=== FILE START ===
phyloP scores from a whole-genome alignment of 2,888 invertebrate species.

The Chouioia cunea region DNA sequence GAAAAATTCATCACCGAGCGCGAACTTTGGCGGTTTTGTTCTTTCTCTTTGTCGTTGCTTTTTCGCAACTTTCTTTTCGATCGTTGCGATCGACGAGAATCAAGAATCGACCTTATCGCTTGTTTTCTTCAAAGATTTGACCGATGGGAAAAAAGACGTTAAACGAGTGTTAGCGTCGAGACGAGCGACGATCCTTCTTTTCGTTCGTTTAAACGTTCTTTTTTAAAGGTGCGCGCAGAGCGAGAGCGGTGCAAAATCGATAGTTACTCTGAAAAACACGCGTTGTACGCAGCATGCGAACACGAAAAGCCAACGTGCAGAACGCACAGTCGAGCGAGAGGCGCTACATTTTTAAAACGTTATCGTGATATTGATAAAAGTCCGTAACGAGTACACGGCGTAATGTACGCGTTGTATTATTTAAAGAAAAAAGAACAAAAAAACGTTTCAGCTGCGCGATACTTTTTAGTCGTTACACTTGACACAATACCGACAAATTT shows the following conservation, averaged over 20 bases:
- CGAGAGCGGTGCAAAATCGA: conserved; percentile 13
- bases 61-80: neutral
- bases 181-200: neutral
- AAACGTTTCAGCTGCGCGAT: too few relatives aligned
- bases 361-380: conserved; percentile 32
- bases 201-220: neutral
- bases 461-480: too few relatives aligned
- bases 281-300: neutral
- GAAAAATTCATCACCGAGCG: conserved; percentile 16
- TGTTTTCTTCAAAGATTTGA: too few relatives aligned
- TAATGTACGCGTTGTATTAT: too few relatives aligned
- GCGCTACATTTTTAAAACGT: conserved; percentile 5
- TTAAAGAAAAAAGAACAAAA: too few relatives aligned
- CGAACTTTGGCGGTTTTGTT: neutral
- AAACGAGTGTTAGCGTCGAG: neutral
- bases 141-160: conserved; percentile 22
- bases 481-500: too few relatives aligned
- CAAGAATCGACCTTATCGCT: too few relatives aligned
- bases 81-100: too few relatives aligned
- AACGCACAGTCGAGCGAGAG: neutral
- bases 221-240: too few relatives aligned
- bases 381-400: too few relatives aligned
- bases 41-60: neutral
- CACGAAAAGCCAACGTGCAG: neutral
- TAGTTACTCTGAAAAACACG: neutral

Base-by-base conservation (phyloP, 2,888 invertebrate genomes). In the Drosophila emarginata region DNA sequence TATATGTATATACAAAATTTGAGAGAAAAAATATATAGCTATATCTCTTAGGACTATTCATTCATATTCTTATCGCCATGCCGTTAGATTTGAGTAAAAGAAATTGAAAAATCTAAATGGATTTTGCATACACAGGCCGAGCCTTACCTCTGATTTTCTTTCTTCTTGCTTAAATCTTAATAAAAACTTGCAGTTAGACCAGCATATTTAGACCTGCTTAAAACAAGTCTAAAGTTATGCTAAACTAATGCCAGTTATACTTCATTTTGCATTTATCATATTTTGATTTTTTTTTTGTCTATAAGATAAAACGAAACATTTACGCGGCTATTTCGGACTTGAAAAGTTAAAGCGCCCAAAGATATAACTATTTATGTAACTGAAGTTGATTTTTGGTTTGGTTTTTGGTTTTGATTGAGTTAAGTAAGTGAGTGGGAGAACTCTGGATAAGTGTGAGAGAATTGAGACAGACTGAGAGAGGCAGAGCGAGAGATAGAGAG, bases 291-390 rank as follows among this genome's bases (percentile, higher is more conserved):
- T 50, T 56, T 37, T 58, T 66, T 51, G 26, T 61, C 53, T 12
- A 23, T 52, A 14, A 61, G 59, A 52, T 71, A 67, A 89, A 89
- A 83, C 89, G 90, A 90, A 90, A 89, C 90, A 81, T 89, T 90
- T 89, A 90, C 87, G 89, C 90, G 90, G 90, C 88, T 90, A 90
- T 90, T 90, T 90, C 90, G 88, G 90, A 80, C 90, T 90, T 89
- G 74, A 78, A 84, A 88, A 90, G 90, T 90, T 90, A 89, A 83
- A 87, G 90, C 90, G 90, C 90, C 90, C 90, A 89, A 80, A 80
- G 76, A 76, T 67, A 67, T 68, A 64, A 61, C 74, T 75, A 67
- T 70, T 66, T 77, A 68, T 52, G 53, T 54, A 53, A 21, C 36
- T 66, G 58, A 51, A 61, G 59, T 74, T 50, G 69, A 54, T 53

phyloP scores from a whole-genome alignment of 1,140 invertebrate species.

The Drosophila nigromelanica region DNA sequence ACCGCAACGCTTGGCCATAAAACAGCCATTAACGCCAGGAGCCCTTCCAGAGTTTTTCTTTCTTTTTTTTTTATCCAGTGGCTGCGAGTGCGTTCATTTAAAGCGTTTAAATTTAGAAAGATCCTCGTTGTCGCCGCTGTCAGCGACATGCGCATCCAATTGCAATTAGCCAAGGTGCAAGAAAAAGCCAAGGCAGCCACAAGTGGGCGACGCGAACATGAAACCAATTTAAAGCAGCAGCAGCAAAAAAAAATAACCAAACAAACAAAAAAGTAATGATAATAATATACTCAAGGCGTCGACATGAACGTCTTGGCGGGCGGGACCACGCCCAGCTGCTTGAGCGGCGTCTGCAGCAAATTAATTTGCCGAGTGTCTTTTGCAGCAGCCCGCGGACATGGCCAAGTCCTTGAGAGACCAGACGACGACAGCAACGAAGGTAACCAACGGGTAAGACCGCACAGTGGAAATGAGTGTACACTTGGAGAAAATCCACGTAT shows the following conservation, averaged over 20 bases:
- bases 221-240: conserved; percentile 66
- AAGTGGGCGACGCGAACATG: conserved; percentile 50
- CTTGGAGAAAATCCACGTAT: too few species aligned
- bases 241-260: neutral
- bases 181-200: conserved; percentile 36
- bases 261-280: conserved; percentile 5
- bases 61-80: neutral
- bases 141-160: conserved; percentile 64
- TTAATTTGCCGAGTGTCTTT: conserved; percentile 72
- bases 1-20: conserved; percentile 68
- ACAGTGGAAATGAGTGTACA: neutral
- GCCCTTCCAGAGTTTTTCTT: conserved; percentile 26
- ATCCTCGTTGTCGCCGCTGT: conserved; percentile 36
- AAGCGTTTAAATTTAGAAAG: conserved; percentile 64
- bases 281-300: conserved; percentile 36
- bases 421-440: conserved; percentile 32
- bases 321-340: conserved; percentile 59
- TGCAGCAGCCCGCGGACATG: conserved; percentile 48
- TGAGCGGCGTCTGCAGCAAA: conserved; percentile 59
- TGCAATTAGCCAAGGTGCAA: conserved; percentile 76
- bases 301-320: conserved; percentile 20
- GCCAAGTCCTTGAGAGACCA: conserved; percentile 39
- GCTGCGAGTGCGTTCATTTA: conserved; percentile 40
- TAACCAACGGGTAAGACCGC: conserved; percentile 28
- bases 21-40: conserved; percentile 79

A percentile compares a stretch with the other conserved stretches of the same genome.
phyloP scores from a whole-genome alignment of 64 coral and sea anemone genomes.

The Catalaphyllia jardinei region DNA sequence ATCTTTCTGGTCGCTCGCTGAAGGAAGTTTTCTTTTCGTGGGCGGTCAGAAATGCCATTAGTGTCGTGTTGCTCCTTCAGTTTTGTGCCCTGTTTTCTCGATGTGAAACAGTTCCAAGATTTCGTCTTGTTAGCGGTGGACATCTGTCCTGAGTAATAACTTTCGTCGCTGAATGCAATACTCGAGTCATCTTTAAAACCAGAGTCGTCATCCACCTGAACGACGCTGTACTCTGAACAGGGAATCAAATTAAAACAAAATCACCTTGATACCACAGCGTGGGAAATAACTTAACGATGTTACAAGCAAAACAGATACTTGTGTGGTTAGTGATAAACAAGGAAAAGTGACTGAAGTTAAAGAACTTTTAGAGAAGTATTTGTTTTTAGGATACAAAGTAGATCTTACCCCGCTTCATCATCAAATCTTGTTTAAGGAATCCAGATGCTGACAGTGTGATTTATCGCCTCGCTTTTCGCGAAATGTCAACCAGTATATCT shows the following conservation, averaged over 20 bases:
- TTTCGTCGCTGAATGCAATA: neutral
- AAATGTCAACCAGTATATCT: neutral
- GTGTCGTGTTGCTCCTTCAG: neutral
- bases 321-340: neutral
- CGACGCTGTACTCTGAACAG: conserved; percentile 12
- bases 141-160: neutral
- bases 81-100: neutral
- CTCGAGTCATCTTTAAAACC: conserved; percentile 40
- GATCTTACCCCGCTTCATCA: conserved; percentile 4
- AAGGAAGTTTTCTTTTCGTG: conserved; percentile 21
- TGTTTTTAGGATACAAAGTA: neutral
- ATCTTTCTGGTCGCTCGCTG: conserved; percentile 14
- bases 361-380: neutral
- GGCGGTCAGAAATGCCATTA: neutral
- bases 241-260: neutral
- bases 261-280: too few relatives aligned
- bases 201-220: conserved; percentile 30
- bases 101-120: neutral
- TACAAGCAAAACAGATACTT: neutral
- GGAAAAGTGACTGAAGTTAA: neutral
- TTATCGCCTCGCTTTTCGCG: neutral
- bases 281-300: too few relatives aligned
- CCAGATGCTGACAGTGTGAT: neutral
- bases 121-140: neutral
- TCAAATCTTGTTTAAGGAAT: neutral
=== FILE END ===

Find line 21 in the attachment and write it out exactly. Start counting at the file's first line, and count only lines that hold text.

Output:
- bases 81-100: too few relatives aligned